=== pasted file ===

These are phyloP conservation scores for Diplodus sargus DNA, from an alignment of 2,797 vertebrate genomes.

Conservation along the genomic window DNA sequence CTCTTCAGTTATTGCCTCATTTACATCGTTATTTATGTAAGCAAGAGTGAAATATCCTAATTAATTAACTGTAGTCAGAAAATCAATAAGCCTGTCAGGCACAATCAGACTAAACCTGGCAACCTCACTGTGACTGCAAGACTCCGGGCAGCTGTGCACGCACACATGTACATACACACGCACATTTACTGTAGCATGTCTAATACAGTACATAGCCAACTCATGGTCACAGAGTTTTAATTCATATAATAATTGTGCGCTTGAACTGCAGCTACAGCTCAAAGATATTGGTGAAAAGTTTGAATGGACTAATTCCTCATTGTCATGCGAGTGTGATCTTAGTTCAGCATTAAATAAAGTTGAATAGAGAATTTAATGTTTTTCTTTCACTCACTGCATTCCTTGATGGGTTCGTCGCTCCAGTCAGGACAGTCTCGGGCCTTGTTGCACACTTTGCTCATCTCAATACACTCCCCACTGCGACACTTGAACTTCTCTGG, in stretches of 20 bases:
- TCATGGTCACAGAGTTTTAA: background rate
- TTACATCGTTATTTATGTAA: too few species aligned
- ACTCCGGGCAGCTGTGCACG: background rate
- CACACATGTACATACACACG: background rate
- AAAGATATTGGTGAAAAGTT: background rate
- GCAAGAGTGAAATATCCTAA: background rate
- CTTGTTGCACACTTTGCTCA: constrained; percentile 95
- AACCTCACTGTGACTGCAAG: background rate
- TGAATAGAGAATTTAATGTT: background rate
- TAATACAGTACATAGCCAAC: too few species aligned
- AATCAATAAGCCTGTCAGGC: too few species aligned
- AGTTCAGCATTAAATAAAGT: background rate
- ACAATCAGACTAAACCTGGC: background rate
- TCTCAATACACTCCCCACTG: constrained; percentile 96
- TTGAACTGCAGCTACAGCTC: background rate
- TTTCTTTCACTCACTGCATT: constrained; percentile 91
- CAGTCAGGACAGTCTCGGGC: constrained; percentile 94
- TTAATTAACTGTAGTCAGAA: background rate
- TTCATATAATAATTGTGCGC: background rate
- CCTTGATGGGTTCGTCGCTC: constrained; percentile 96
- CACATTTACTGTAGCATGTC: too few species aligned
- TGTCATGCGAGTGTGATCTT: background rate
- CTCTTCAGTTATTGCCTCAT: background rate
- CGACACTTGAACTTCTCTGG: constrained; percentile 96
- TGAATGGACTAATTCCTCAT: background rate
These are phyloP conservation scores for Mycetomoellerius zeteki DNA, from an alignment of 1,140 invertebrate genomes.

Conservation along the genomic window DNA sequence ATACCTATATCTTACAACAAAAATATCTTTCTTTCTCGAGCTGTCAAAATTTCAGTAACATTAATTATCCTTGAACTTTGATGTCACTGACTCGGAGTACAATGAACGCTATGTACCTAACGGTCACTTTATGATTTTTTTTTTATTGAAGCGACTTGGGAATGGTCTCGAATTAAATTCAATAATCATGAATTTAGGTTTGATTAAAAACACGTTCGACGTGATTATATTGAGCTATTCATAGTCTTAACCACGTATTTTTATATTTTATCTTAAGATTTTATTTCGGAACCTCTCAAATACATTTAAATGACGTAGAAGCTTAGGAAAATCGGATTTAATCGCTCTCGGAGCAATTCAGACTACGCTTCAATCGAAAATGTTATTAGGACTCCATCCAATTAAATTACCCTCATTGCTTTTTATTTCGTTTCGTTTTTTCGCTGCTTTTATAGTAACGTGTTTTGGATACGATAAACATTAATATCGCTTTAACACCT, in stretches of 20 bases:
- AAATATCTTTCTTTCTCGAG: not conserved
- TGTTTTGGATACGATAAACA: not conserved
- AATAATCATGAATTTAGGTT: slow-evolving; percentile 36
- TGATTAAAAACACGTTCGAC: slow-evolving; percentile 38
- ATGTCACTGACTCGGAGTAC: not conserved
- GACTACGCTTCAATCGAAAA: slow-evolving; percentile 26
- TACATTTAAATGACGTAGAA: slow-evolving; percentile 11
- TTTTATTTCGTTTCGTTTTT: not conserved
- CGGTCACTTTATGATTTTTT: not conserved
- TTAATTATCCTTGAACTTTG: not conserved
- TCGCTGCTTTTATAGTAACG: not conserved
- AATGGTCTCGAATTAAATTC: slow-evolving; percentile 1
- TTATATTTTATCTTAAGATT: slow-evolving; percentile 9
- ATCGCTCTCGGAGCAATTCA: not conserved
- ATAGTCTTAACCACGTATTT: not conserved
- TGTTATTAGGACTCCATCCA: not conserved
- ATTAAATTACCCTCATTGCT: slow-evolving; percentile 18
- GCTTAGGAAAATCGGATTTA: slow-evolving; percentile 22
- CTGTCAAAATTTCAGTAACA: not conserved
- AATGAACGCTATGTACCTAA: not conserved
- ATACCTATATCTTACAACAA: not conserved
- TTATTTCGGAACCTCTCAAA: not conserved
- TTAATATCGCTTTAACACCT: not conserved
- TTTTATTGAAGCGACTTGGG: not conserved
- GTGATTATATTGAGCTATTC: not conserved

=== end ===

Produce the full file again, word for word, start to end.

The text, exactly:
These are phyloP conservation scores for Diplodus sargus DNA, from an alignment of 2,797 vertebrate genomes.

Conservation along the genomic window DNA sequence CTCTTCAGTTATTGCCTCATTTACATCGTTATTTATGTAAGCAAGAGTGAAATATCCTAATTAATTAACTGTAGTCAGAAAATCAATAAGCCTGTCAGGCACAATCAGACTAAACCTGGCAACCTCACTGTGACTGCAAGACTCCGGGCAGCTGTGCACGCACACATGTACATACACACGCACATTTACTGTAGCATGTCTAATACAGTACATAGCCAACTCATGGTCACAGAGTTTTAATTCATATAATAATTGTGCGCTTGAACTGCAGCTACAGCTCAAAGATATTGGTGAAAAGTTTGAATGGACTAATTCCTCATTGTCATGCGAGTGTGATCTTAGTTCAGCATTAAATAAAGTTGAATAGAGAATTTAATGTTTTTCTTTCACTCACTGCATTCCTTGATGGGTTCGTCGCTCCAGTCAGGACAGTCTCGGGCCTTGTTGCACACTTTGCTCATCTCAATACACTCCCCACTGCGACACTTGAACTTCTCTGG, in stretches of 20 bases:
- TCATGGTCACAGAGTTTTAA: background rate
- TTACATCGTTATTTATGTAA: too few species aligned
- ACTCCGGGCAGCTGTGCACG: background rate
- CACACATGTACATACACACG: background rate
- AAAGATATTGGTGAAAAGTT: background rate
- GCAAGAGTGAAATATCCTAA: background rate
- CTTGTTGCACACTTTGCTCA: constrained; percentile 95
- AACCTCACTGTGACTGCAAG: background rate
- TGAATAGAGAATTTAATGTT: background rate
- TAATACAGTACATAGCCAAC: too few species aligned
- AATCAATAAGCCTGTCAGGC: too few species aligned
- AGTTCAGCATTAAATAAAGT: background rate
- ACAATCAGACTAAACCTGGC: background rate
- TCTCAATACACTCCCCACTG: constrained; percentile 96
- TTGAACTGCAGCTACAGCTC: background rate
- TTTCTTTCACTCACTGCATT: constrained; percentile 91
- CAGTCAGGACAGTCTCGGGC: constrained; percentile 94
- TTAATTAACTGTAGTCAGAA: background rate
- TTCATATAATAATTGTGCGC: background rate
- CCTTGATGGGTTCGTCGCTC: constrained; percentile 96
- CACATTTACTGTAGCATGTC: too few species aligned
- TGTCATGCGAGTGTGATCTT: background rate
- CTCTTCAGTTATTGCCTCAT: background rate
- CGACACTTGAACTTCTCTGG: constrained; percentile 96
- TGAATGGACTAATTCCTCAT: background rate
These are phyloP conservation scores for Mycetomoellerius zeteki DNA, from an alignment of 1,140 invertebrate genomes.

Conservation along the genomic window DNA sequence ATACCTATATCTTACAACAAAAATATCTTTCTTTCTCGAGCTGTCAAAATTTCAGTAACATTAATTATCCTTGAACTTTGATGTCACTGACTCGGAGTACAATGAACGCTATGTACCTAACGGTCACTTTATGATTTTTTTTTTATTGAAGCGACTTGGGAATGGTCTCGAATTAAATTCAATAATCATGAATTTAGGTTTGATTAAAAACACGTTCGACGTGATTATATTGAGCTATTCATAGTCTTAACCACGTATTTTTATATTTTATCTTAAGATTTTATTTCGGAACCTCTCAAATACATTTAAATGACGTAGAAGCTTAGGAAAATCGGATTTAATCGCTCTCGGAGCAATTCAGACTACGCTTCAATCGAAAATGTTATTAGGACTCCATCCAATTAAATTACCCTCATTGCTTTTTATTTCGTTTCGTTTTTTCGCTGCTTTTATAGTAACGTGTTTTGGATACGATAAACATTAATATCGCTTTAACACCT, in stretches of 20 bases:
- AAATATCTTTCTTTCTCGAG: not conserved
- TGTTTTGGATACGATAAACA: not conserved
- AATAATCATGAATTTAGGTT: slow-evolving; percentile 36
- TGATTAAAAACACGTTCGAC: slow-evolving; percentile 38
- ATGTCACTGACTCGGAGTAC: not conserved
- GACTACGCTTCAATCGAAAA: slow-evolving; percentile 26
- TACATTTAAATGACGTAGAA: slow-evolving; percentile 11
- TTTTATTTCGTTTCGTTTTT: not conserved
- CGGTCACTTTATGATTTTTT: not conserved
- TTAATTATCCTTGAACTTTG: not conserved
- TCGCTGCTTTTATAGTAACG: not conserved
- AATGGTCTCGAATTAAATTC: slow-evolving; percentile 1
- TTATATTTTATCTTAAGATT: slow-evolving; percentile 9
- ATCGCTCTCGGAGCAATTCA: not conserved
- ATAGTCTTAACCACGTATTT: not conserved
- TGTTATTAGGACTCCATCCA: not conserved
- ATTAAATTACCCTCATTGCT: slow-evolving; percentile 18
- GCTTAGGAAAATCGGATTTA: slow-evolving; percentile 22
- CTGTCAAAATTTCAGTAACA: not conserved
- AATGAACGCTATGTACCTAA: not conserved
- ATACCTATATCTTACAACAA: not conserved
- TTATTTCGGAACCTCTCAAA: not conserved
- TTAATATCGCTTTAACACCT: not conserved
- TTTTATTGAAGCGACTTGGG: not conserved
- GTGATTATATTGAGCTATTC: not conserved